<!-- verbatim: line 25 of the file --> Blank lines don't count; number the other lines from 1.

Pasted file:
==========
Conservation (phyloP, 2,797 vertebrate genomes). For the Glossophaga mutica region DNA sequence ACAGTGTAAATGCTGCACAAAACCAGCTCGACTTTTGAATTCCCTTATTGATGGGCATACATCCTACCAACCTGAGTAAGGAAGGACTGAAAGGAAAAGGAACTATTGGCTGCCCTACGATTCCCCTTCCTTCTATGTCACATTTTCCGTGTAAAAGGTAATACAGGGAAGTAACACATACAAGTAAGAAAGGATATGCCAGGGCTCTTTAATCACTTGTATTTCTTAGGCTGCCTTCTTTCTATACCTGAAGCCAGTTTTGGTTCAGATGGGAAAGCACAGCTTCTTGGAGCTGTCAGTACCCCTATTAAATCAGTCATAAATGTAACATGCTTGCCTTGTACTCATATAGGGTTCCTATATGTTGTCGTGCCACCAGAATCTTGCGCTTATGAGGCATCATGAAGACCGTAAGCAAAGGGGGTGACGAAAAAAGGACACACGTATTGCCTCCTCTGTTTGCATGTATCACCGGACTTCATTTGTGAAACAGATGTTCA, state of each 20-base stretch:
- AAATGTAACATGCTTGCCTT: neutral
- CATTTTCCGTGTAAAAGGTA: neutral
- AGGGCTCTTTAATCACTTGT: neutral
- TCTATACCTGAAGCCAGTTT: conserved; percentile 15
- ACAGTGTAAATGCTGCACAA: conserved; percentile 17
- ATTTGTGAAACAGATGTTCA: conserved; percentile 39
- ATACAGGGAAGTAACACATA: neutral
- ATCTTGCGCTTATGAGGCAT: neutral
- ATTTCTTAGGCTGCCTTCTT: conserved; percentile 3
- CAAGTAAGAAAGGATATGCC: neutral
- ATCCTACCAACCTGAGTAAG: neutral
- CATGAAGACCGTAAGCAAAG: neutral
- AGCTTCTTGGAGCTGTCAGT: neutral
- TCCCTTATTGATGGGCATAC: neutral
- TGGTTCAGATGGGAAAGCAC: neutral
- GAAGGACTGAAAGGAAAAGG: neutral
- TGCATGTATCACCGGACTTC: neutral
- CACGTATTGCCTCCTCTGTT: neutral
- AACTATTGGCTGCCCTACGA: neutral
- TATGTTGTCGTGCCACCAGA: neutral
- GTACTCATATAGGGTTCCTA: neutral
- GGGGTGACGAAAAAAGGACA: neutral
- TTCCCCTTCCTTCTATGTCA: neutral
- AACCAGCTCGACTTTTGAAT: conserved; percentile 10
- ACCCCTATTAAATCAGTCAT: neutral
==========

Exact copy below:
- AACCAGCTCGACTTTTGAAT: conserved; percentile 10